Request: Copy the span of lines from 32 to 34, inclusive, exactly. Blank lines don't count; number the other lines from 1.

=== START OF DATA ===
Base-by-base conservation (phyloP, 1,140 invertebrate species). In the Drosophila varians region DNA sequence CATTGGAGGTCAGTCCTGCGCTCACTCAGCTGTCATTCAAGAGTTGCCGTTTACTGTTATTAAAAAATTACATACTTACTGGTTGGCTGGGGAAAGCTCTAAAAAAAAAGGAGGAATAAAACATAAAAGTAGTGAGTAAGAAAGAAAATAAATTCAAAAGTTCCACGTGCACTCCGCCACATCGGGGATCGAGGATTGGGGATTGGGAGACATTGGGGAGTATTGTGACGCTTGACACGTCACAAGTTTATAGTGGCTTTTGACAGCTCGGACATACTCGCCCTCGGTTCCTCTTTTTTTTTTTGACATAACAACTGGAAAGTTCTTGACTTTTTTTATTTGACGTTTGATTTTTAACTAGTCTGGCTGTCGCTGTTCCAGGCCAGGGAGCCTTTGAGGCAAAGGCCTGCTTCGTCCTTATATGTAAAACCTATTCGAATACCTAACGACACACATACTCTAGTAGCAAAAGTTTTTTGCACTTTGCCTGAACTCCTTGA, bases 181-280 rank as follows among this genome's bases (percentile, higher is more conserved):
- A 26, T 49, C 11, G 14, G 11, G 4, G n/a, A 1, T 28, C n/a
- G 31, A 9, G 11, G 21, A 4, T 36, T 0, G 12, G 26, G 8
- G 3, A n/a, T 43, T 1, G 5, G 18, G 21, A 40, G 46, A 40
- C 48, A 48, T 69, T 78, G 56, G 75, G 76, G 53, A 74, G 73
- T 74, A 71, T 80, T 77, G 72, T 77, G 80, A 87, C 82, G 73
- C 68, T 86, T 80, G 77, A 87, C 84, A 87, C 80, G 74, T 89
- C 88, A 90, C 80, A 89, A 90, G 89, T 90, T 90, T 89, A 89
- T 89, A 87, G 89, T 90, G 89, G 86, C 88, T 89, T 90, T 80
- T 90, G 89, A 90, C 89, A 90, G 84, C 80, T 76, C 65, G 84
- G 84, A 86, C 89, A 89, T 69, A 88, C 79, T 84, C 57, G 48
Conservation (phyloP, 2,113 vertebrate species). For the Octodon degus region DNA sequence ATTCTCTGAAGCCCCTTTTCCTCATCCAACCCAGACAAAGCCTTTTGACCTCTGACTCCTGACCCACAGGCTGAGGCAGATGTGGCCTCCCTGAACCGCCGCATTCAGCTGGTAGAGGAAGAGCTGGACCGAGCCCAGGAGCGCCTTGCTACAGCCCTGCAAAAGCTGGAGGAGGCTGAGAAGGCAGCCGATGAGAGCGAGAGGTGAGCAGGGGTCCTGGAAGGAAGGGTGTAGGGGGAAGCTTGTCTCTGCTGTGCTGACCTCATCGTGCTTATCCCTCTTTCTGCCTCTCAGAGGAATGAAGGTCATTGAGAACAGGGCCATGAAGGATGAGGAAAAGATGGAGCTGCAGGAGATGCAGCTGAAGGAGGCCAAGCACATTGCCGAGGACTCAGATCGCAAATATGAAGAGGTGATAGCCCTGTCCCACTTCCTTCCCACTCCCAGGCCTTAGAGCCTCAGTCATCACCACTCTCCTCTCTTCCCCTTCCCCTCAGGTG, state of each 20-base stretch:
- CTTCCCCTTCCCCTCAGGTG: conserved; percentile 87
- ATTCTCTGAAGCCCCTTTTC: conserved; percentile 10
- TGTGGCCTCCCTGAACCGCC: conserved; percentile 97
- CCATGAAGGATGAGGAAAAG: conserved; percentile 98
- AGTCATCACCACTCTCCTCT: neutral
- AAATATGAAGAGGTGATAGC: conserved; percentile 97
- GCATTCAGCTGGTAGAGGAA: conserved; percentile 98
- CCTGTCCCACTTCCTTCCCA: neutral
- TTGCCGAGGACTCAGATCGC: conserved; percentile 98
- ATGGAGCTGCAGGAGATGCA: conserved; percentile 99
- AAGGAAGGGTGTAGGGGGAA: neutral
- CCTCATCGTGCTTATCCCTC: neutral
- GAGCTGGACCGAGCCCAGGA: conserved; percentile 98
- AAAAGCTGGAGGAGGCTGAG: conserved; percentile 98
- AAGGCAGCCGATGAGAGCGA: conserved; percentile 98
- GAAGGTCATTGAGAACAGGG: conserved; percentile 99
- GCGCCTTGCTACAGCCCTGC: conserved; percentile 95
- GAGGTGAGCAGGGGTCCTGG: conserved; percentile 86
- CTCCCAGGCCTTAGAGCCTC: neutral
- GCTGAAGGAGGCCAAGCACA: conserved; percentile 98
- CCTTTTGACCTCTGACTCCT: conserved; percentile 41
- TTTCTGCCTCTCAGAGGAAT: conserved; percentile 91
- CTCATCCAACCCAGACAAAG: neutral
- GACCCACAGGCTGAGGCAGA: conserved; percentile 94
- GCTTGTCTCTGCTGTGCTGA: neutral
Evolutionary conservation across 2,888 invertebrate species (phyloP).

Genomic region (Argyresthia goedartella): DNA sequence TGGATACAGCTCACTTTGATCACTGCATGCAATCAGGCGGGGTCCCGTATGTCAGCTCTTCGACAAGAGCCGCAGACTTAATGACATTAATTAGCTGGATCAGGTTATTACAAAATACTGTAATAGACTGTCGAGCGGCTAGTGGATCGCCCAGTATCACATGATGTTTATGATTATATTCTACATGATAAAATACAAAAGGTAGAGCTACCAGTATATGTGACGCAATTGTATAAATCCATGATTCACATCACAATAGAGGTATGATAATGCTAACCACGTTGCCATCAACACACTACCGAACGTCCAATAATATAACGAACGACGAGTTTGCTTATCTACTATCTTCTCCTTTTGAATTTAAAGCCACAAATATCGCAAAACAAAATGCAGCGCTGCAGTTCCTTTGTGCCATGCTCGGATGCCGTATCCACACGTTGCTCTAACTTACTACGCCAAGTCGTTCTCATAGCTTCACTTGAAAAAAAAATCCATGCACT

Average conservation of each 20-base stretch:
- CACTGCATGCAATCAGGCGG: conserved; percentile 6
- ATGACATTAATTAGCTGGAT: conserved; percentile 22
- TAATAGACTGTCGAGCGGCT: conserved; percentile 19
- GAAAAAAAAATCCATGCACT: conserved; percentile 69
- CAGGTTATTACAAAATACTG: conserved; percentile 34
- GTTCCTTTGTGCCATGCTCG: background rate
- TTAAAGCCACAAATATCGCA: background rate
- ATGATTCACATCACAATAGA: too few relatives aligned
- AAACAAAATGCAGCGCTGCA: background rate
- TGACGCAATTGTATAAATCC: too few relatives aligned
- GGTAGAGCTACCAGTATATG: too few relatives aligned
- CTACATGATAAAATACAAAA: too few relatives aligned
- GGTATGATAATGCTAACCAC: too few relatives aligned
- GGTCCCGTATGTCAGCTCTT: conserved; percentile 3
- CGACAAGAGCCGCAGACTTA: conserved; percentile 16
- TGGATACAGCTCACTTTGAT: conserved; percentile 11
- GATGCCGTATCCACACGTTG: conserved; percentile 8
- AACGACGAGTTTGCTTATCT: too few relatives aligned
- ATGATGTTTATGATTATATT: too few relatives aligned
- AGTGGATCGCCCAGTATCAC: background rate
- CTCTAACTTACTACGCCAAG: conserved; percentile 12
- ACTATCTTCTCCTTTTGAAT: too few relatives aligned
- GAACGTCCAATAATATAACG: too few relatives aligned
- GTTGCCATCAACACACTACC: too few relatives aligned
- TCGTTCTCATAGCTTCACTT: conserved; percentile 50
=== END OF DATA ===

- GCTGAAGGAGGCCAAGCACA: conserved; percentile 98
- CCTTTTGACCTCTGACTCCT: conserved; percentile 41
- TTTCTGCCTCTCAGAGGAAT: conserved; percentile 91